World War I
On June 28, 1914, Archduke Franz Ferdinand, heir to the Austro-Hungarian throne, made a fateful trip to Sarajevo, capital city of Bosnia and Herzegovina, where he and his wife were assassinated. The occupation of Bosnia and Herzegovina by Austria-Hungary led to growing unrest among people in the region who wanted to become part of Serbia once again. The assassination was staged with the help of Serbia, which also wished to reclaim Bosnia and Herzegovina.
Norman Davies notes, in Europe: A History, the quick consequences of the assassination, and the revelation that Serbia was involved. “Within four weeks, the gunshots of Sarajevo brought Europe’s diplomatic and military restraints crashing to the ground,” Davies writes. On July 28, exactly one month after the assassination, Austria-Hungary declared war on Serbia. An extensive system of preexisting alliances swiftly pulled most other European countries into the war, escalating the conflict. Eventually, Europe, parts of Asia, and the United States joined the war, aligning themselves either with the pro-Serbian Allies or with the Central powers, which supported Austria-Hungary.
When World War I began in August 1914, both sides believed that with their modern weapon technologies like hand grenades, tanks, long-range artillery, and poison gas, the war would be over quickly and with minimal casualties. Davies notes the prevailing logic that dominated people’s thinking: “It was going to be over by Christmas. Conventional wisdom held that modern warfare would be more intense than in the past, but more decisive.” In reality, however, the war raged for four years, leading to an estimated eight million dead and even more wounded.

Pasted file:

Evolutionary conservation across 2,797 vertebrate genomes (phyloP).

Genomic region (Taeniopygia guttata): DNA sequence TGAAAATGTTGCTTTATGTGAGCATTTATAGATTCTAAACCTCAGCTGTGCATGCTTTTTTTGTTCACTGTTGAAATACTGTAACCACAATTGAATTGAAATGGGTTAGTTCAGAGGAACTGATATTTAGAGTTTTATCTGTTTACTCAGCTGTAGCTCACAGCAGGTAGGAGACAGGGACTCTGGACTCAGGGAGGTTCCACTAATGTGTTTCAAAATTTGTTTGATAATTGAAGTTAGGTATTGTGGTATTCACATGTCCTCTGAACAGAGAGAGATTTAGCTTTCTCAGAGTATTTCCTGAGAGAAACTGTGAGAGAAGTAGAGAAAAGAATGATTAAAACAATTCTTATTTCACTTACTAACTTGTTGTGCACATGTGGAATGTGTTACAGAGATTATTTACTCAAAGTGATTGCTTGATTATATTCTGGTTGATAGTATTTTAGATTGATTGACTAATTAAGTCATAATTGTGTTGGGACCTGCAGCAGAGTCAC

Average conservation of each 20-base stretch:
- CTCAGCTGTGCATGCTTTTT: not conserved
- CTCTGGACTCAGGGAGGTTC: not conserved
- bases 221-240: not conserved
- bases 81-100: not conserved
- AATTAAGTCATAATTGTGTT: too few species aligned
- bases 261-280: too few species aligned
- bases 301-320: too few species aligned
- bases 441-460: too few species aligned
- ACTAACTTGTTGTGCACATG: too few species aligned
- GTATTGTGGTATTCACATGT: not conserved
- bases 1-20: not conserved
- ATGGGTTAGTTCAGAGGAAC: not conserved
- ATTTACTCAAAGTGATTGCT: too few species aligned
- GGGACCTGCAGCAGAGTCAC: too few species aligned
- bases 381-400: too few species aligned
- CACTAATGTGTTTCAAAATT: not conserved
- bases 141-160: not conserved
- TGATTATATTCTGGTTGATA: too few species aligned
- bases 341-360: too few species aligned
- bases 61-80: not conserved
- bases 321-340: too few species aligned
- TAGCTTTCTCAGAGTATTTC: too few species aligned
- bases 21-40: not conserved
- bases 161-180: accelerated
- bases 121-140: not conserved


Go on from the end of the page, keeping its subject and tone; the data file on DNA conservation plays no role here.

One of the two main lines of fighting, the Western Front, ran through France, which experienced some of the bloodiest battles in the war. The front was defined by the extensive trench that ran along its entire length on both sides. Allied and Central soldiers occupied their respective trenches—which were often close to each other— and with a series of battles, each side attempted to drive their opponent out of his trench and force the line back, with a flurry of grenades and machinegun fire. The results were horrific. Davies observes of the three most bloody battles, “the loss of life could be counted in tens of thousands per hour or hundreds per square yard.”
For years the battle in the trenches was a virtual stalemate, and the body count rose as both sides added reinforcements to maintain the trenches. “Here was a mindless tragedy which no one had foreseen, and which no one knew how to stop,” says Davies.
Dadaism and Sigmund Freud
After World War I, the dadaists tried to fight fire with fire. They believed that logic and other organized systems of thinking had created the horrors of war and responded to the war’s meaningless slaughter with literature and art that was equally meaningless and created intentionally without logic. The dadaist movement, which had been founded in Switzerland in 1916 by a group of European artists and writers, spread to other areas in Europe, including France, where Breton became one of the willing converts.
As a medical student drafted to work in the psychiatric wards during the war, Breton had seen firsthand the effects of war on the human mind and wished to rebel against the logic that had caused the war. However, Breton soon became tired of the negative, meaninglessness of Dadaism, and sought a more positive and constructive means to stage his rebellion. Breton had studied the work of Sigmund Freud, the founder of psychoanalysis, and was particularly interested in Freud’s theories of the unconscious mind. Drawing on Freud’s studies, Breton and others formed the surrealist movement. In 1924, Breton defined the group’s guiding principles in his Manifesto of Surrealism.
Communism and World War II
Although the surrealist movement initially began as a form of literary expression, political unrest in Europe...
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